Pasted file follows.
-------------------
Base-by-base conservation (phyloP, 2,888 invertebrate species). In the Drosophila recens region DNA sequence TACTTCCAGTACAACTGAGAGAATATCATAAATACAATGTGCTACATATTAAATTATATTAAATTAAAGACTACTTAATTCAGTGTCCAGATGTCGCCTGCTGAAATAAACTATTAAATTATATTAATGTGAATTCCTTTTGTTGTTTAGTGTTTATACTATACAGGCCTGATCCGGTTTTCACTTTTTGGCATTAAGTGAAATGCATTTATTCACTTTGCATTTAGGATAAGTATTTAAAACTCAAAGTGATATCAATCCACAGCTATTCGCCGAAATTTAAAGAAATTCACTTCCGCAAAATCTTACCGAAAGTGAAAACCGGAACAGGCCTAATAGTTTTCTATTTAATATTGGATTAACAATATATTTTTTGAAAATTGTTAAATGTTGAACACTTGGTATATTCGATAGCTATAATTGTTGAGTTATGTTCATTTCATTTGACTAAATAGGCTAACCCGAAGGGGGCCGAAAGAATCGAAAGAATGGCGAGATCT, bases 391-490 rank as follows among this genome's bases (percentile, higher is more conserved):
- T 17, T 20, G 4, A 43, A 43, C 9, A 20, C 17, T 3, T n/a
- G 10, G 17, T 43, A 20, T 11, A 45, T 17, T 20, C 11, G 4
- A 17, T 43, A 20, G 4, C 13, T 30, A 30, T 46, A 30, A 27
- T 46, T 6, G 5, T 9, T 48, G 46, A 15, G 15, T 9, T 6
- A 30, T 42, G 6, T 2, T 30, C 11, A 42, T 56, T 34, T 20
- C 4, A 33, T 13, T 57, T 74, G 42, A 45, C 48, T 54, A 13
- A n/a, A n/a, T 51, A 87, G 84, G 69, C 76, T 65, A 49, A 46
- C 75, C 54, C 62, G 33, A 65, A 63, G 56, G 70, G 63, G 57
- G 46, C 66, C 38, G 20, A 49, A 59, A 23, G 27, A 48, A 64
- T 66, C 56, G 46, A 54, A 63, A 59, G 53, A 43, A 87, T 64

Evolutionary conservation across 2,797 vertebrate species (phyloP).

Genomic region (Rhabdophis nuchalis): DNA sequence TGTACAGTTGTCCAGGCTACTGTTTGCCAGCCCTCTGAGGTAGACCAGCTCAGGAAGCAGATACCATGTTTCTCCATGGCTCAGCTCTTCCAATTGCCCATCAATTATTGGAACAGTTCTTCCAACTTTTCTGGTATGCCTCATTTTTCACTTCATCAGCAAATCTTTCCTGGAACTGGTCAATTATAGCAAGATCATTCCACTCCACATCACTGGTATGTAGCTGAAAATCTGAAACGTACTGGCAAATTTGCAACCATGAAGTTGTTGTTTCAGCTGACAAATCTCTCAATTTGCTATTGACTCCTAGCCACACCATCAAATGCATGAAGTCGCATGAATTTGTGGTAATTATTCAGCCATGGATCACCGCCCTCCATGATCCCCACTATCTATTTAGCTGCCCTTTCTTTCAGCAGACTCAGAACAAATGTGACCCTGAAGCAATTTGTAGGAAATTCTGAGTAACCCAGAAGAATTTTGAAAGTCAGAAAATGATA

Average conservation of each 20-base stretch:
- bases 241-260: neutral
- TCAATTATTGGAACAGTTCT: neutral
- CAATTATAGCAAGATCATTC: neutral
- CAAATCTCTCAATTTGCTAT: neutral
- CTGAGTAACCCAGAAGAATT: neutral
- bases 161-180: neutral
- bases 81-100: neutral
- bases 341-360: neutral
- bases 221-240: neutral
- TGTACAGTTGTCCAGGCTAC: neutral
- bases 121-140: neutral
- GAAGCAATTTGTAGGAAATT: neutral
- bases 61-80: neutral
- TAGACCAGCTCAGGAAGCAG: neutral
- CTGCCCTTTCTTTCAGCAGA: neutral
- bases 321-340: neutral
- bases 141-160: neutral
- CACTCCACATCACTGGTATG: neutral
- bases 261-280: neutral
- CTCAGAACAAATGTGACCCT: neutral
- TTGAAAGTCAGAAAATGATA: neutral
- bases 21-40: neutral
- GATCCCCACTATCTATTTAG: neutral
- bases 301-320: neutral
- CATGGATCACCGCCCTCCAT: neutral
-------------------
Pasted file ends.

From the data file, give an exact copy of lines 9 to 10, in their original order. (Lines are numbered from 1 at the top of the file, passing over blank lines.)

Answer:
- C 75, C 54, C 62, G 33, A 65, A 63, G 56, G 70, G 63, G 57
- G 46, C 66, C 38, G 20, A 49, A 59, A 23, G 27, A 48, A 64